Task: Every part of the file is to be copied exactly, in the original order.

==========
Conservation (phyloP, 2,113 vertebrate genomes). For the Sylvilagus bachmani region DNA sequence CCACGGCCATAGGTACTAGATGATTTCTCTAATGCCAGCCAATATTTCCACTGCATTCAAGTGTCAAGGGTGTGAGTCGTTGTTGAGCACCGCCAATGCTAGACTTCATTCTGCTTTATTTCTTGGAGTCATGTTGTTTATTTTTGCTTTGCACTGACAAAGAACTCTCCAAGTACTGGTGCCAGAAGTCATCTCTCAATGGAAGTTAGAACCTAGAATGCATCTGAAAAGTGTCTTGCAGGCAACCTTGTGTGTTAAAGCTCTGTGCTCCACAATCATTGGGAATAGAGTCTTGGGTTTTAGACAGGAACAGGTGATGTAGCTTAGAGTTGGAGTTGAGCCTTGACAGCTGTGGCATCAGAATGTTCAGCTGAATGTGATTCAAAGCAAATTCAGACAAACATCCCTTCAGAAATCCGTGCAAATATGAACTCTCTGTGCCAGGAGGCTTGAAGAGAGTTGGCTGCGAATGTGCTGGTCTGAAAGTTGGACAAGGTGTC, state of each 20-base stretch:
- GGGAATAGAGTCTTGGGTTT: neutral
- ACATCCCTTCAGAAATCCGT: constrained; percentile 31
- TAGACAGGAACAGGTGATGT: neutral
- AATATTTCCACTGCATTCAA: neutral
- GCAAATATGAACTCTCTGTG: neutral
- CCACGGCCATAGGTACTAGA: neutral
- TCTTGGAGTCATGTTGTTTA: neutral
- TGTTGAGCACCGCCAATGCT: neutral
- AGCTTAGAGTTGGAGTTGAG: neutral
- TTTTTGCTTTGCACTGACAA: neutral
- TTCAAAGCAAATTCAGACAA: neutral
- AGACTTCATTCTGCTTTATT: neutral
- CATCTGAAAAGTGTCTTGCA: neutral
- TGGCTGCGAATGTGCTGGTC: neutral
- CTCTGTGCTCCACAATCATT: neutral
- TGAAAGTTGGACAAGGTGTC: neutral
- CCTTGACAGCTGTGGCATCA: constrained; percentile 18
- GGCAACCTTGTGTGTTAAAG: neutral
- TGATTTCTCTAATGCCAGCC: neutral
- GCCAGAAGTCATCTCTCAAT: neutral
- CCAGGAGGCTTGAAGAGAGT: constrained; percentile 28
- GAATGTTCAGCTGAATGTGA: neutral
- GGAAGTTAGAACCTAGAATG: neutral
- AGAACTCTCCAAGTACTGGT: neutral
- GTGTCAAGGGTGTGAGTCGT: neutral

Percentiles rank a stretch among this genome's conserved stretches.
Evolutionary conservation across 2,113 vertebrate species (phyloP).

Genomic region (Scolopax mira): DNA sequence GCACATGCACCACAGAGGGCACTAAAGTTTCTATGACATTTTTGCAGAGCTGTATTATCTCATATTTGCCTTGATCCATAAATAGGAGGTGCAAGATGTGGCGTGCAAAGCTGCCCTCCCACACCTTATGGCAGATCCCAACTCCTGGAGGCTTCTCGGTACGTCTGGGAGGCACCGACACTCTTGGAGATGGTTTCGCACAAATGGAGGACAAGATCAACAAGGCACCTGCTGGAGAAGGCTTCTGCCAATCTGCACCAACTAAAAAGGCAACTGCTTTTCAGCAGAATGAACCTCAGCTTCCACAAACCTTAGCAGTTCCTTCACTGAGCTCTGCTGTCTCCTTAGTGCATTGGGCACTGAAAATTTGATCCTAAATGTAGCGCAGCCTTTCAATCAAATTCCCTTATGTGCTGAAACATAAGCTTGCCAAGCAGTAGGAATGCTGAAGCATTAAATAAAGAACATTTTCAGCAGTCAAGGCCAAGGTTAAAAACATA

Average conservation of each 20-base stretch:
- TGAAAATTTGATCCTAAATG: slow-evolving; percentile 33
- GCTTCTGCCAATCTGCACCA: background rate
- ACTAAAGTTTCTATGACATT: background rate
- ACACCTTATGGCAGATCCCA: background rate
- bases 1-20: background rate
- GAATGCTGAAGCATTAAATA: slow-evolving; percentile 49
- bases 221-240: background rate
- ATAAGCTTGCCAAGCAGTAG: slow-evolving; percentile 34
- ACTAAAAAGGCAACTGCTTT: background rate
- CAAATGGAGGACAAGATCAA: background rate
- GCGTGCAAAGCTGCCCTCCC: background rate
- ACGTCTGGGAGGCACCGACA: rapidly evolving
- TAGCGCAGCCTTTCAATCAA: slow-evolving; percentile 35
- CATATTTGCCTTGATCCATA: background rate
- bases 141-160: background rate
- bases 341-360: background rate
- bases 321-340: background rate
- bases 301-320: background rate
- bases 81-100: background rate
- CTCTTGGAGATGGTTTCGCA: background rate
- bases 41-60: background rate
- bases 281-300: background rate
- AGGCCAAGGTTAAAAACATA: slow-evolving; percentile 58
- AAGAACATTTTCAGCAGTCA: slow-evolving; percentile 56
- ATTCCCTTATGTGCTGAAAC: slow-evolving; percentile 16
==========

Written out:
Conservation (phyloP, 2,113 vertebrate genomes). For the Sylvilagus bachmani region DNA sequence CCACGGCCATAGGTACTAGATGATTTCTCTAATGCCAGCCAATATTTCCACTGCATTCAAGTGTCAAGGGTGTGAGTCGTTGTTGAGCACCGCCAATGCTAGACTTCATTCTGCTTTATTTCTTGGAGTCATGTTGTTTATTTTTGCTTTGCACTGACAAAGAACTCTCCAAGTACTGGTGCCAGAAGTCATCTCTCAATGGAAGTTAGAACCTAGAATGCATCTGAAAAGTGTCTTGCAGGCAACCTTGTGTGTTAAAGCTCTGTGCTCCACAATCATTGGGAATAGAGTCTTGGGTTTTAGACAGGAACAGGTGATGTAGCTTAGAGTTGGAGTTGAGCCTTGACAGCTGTGGCATCAGAATGTTCAGCTGAATGTGATTCAAAGCAAATTCAGACAAACATCCCTTCAGAAATCCGTGCAAATATGAACTCTCTGTGCCAGGAGGCTTGAAGAGAGTTGGCTGCGAATGTGCTGGTCTGAAAGTTGGACAAGGTGTC, state of each 20-base stretch:
- GGGAATAGAGTCTTGGGTTT: neutral
- ACATCCCTTCAGAAATCCGT: constrained; percentile 31
- TAGACAGGAACAGGTGATGT: neutral
- AATATTTCCACTGCATTCAA: neutral
- GCAAATATGAACTCTCTGTG: neutral
- CCACGGCCATAGGTACTAGA: neutral
- TCTTGGAGTCATGTTGTTTA: neutral
- TGTTGAGCACCGCCAATGCT: neutral
- AGCTTAGAGTTGGAGTTGAG: neutral
- TTTTTGCTTTGCACTGACAA: neutral
- TTCAAAGCAAATTCAGACAA: neutral
- AGACTTCATTCTGCTTTATT: neutral
- CATCTGAAAAGTGTCTTGCA: neutral
- TGGCTGCGAATGTGCTGGTC: neutral
- CTCTGTGCTCCACAATCATT: neutral
- TGAAAGTTGGACAAGGTGTC: neutral
- CCTTGACAGCTGTGGCATCA: constrained; percentile 18
- GGCAACCTTGTGTGTTAAAG: neutral
- TGATTTCTCTAATGCCAGCC: neutral
- GCCAGAAGTCATCTCTCAAT: neutral
- CCAGGAGGCTTGAAGAGAGT: constrained; percentile 28
- GAATGTTCAGCTGAATGTGA: neutral
- GGAAGTTAGAACCTAGAATG: neutral
- AGAACTCTCCAAGTACTGGT: neutral
- GTGTCAAGGGTGTGAGTCGT: neutral

Percentiles rank a stretch among this genome's conserved stretches.
Evolutionary conservation across 2,113 vertebrate species (phyloP).

Genomic region (Scolopax mira): DNA sequence GCACATGCACCACAGAGGGCACTAAAGTTTCTATGACATTTTTGCAGAGCTGTATTATCTCATATTTGCCTTGATCCATAAATAGGAGGTGCAAGATGTGGCGTGCAAAGCTGCCCTCCCACACCTTATGGCAGATCCCAACTCCTGGAGGCTTCTCGGTACGTCTGGGAGGCACCGACACTCTTGGAGATGGTTTCGCACAAATGGAGGACAAGATCAACAAGGCACCTGCTGGAGAAGGCTTCTGCCAATCTGCACCAACTAAAAAGGCAACTGCTTTTCAGCAGAATGAACCTCAGCTTCCACAAACCTTAGCAGTTCCTTCACTGAGCTCTGCTGTCTCCTTAGTGCATTGGGCACTGAAAATTTGATCCTAAATGTAGCGCAGCCTTTCAATCAAATTCCCTTATGTGCTGAAACATAAGCTTGCCAAGCAGTAGGAATGCTGAAGCATTAAATAAAGAACATTTTCAGCAGTCAAGGCCAAGGTTAAAAACATA

Average conservation of each 20-base stretch:
- TGAAAATTTGATCCTAAATG: slow-evolving; percentile 33
- GCTTCTGCCAATCTGCACCA: background rate
- ACTAAAGTTTCTATGACATT: background rate
- ACACCTTATGGCAGATCCCA: background rate
- bases 1-20: background rate
- GAATGCTGAAGCATTAAATA: slow-evolving; percentile 49
- bases 221-240: background rate
- ATAAGCTTGCCAAGCAGTAG: slow-evolving; percentile 34
- ACTAAAAAGGCAACTGCTTT: background rate
- CAAATGGAGGACAAGATCAA: background rate
- GCGTGCAAAGCTGCCCTCCC: background rate
- ACGTCTGGGAGGCACCGACA: rapidly evolving
- TAGCGCAGCCTTTCAATCAA: slow-evolving; percentile 35
- CATATTTGCCTTGATCCATA: background rate
- bases 141-160: background rate
- bases 341-360: background rate
- bases 321-340: background rate
- bases 301-320: background rate
- bases 81-100: background rate
- CTCTTGGAGATGGTTTCGCA: background rate
- bases 41-60: background rate
- bases 281-300: background rate
- AGGCCAAGGTTAAAAACATA: slow-evolving; percentile 58
- AAGAACATTTTCAGCAGTCA: slow-evolving; percentile 56
- ATTCCCTTATGTGCTGAAAC: slow-evolving; percentile 16